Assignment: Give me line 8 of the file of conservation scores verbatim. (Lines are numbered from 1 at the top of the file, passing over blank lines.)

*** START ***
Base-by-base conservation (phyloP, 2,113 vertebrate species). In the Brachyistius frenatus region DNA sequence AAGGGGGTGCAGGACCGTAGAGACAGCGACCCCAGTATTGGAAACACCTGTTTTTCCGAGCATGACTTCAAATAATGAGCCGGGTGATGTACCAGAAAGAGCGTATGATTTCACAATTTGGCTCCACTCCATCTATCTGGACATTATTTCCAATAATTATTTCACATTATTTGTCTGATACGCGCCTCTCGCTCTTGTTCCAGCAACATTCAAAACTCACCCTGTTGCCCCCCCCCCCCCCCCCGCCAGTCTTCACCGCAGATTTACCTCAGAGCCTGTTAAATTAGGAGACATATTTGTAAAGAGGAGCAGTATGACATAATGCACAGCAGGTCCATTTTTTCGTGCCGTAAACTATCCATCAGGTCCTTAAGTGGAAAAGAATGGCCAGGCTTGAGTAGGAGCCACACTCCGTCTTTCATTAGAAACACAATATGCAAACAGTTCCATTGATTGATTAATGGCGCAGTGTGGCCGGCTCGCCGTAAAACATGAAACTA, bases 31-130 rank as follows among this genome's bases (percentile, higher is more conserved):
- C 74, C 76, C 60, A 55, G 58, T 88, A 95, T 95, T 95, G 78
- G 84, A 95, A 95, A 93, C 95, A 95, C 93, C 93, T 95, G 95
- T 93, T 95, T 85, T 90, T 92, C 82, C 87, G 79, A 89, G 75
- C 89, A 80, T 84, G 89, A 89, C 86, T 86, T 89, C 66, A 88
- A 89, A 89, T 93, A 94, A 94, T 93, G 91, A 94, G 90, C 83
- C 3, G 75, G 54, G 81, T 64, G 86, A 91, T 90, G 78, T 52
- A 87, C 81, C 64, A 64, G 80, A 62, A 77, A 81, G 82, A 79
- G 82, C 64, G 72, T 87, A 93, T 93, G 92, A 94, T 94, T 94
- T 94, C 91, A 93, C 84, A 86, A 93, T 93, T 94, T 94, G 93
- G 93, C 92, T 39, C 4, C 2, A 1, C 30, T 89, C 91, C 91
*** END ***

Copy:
- A 87, C 81, C 64, A 64, G 80, A 62, A 77, A 81, G 82, A 79